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All about mutual funds

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Most adults in America invest in some kind of mutual fund. They’re an easy, hands-off way to buy and diversify part of your portfolio. But there are costs to handing off your investment decisions to someone else. Here I’ll cover the basics of mutual funds, the secret most investors don’t know, and what fund I invest in. I will also make fun of stupid things people do with mutual funds.

What a mutual fund is and how it works
A mutual fund is a collection of some kind of investment, usually stocks. They’re extremely popular. Your parents own at least one mutual fund if they’ve ever worked at a company. Mutual funds work like this: You pick a fund you like (e.g., growth, value, technology, international…), buy shares of the fund, and let a money manager pick the stocks he thinks will yield the best return. In exchange for this diversification and his expertise, you pay an annual fee.

Advantages: Hands-off approach means an expert money manager makes investment decisions for you. Mutual fund (ostensibly) holds many varied stocks, so if one company tanks, your fund doesn’t go down with it (i.e., it’s “diversified”).

Disadvantages: Annual fees can equal tens of thousands of dollars or more (!) over the lifetime of an investment. If you invest in two mutual funds, they may overlap in investments, yielding a less-diversified portfolio than you really think. In other words, if both funds hold Microsoft and Microsoft tanks, you get hit twice. Although you’re paying an expert to manage your money, they rarely beat the market—the mutual fund industry’s dirty secret!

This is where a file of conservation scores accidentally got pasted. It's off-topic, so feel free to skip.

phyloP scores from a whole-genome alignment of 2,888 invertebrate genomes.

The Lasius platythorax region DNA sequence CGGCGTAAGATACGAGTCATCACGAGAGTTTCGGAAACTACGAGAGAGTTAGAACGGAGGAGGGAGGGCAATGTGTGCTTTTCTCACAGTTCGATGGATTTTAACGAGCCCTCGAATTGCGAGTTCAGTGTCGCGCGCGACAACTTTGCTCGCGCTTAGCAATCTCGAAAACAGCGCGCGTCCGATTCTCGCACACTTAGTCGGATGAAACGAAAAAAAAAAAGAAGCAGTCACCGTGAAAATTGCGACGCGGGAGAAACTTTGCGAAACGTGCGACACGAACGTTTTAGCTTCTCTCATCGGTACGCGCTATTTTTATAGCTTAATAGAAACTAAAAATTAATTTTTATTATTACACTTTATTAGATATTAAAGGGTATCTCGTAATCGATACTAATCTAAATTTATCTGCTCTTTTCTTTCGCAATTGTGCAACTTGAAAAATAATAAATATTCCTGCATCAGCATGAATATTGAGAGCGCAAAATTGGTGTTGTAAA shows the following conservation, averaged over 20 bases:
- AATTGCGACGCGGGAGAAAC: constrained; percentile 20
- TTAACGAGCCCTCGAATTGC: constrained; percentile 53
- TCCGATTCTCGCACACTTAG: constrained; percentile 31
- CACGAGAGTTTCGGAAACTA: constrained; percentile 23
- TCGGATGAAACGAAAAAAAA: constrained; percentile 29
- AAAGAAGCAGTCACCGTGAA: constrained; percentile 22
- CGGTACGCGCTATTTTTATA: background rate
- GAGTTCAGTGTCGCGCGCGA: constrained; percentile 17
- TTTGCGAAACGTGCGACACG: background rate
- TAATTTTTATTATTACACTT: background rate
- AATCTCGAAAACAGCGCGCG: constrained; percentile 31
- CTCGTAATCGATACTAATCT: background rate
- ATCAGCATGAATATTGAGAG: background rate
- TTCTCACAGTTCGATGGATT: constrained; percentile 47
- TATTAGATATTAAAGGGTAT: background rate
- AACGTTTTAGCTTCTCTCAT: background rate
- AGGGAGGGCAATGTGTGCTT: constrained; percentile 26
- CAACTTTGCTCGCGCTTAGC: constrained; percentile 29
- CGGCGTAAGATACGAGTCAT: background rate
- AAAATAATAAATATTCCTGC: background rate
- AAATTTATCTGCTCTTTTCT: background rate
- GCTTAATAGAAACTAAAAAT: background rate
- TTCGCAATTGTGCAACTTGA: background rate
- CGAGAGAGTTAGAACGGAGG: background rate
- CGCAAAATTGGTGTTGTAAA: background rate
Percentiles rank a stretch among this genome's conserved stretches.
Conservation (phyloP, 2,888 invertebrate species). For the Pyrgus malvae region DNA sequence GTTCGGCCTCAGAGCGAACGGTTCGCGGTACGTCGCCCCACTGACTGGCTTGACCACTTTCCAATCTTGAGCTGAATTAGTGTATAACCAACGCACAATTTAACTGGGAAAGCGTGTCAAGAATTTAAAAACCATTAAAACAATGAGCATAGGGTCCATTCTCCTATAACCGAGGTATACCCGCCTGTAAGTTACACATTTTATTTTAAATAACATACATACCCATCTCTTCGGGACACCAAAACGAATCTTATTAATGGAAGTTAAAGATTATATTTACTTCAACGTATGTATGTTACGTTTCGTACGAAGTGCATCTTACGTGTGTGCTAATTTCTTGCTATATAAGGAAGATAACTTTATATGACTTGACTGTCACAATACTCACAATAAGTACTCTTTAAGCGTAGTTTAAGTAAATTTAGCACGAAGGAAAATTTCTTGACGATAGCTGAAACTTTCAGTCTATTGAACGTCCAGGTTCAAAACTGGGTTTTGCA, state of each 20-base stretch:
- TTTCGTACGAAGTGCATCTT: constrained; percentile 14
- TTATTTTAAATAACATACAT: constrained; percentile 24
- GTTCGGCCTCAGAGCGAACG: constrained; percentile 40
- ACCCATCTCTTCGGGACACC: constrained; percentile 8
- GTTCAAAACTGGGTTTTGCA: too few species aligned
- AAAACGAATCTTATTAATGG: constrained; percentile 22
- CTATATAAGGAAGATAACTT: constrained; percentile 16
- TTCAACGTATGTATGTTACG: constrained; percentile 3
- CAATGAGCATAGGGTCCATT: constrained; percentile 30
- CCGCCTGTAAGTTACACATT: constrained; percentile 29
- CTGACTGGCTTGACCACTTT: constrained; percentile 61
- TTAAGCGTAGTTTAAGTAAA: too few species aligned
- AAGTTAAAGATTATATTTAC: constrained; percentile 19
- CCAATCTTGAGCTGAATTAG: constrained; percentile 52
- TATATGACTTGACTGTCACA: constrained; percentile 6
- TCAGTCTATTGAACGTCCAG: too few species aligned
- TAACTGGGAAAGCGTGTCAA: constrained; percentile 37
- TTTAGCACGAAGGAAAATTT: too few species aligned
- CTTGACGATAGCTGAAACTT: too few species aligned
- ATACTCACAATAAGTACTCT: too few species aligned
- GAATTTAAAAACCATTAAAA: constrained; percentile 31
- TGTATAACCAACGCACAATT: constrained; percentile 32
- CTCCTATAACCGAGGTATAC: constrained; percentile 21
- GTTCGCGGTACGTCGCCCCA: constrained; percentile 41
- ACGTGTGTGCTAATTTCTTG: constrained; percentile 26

The fund manager
Each mutual fund has a fund manager overseeing all investments. He’s usually a talented financial expert whose bonus is based on the fund’s performance, so he’ll get (say) a $2 million bonus if the fund returns X%. Because they actively manage your money, you’ll sometimes hear mutual funds called “actively managed funds.”

Fund managers are highly compensated but also subject to being fired if the fund performs poorly. The main reason you should care about the fund manager is that you’re basically investing in him—by putting your money in his fund, you’re betting he’ll make you money.

The different types of mutual funds
If you want to buy a mutual fund, you have some choices to make. It’s kind of like the 50 kinds of toothpaste you can choose at Target. Except there are thousands of funds and we’re talking about your life savings. Anyway, you can pick a mutual fund of almost any imaginable type, based on many factors (e.g., risk, return, sector, geographic area of investment, etc). For example, you could invest in a value fund, an emerging-markets fund, or a medical-device fund.

The key is to invest in what you understand. If I were going to buy a mutual fund, I’d get a technology fund because that’s what I know. Even though biotech sounds sexy, I don’t know enough about biotech to choose a “good” vs. “bad” fund, so I’d steer clear. You can sort through funds using ETrade or MorningStar.

By the way, one of my most popular questions is this: How exactly do you “buy” into a mutual fund? Mutual funds have ticker symbols just like stocks. Just browse the links above and you’ll see that buying shares of a mutual fund is almost exactly the same as buying shares of stock.

Mutual-fund costs